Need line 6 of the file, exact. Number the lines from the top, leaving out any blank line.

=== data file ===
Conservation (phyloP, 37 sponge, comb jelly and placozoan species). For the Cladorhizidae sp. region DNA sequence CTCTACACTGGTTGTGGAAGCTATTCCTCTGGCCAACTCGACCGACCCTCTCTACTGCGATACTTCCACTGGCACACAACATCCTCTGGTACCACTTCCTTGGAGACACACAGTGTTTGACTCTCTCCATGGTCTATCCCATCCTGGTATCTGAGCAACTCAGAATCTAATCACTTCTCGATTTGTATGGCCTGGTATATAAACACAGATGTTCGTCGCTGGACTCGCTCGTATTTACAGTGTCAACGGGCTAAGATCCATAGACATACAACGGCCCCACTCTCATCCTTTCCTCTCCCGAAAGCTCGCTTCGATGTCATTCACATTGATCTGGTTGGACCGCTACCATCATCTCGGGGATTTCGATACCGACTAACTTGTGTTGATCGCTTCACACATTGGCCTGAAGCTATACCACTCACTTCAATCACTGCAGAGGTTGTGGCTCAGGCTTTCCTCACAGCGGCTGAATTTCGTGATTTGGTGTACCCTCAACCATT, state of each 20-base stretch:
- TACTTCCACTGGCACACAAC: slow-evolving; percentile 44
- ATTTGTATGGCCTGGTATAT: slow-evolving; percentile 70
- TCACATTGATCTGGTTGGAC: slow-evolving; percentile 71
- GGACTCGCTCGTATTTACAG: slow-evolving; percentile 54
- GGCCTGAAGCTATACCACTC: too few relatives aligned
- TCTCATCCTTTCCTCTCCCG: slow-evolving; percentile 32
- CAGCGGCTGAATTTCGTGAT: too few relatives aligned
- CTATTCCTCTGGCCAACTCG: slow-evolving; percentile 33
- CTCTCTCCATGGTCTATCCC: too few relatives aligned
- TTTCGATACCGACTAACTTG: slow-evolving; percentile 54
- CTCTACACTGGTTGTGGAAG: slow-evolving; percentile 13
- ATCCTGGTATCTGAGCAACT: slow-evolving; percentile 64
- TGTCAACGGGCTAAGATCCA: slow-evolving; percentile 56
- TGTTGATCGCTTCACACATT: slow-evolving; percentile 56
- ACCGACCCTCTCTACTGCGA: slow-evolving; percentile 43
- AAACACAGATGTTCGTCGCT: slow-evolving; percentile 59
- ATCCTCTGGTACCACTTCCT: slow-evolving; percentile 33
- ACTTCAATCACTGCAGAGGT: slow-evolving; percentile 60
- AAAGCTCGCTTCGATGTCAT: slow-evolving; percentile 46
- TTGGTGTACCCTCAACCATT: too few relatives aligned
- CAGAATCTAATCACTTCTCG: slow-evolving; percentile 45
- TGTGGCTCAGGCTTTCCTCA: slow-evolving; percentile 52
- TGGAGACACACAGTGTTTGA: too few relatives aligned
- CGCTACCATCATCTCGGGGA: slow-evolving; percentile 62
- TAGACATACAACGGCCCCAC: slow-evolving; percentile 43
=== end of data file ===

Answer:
- GGCCTGAAGCTATACCACTC: too few relatives aligned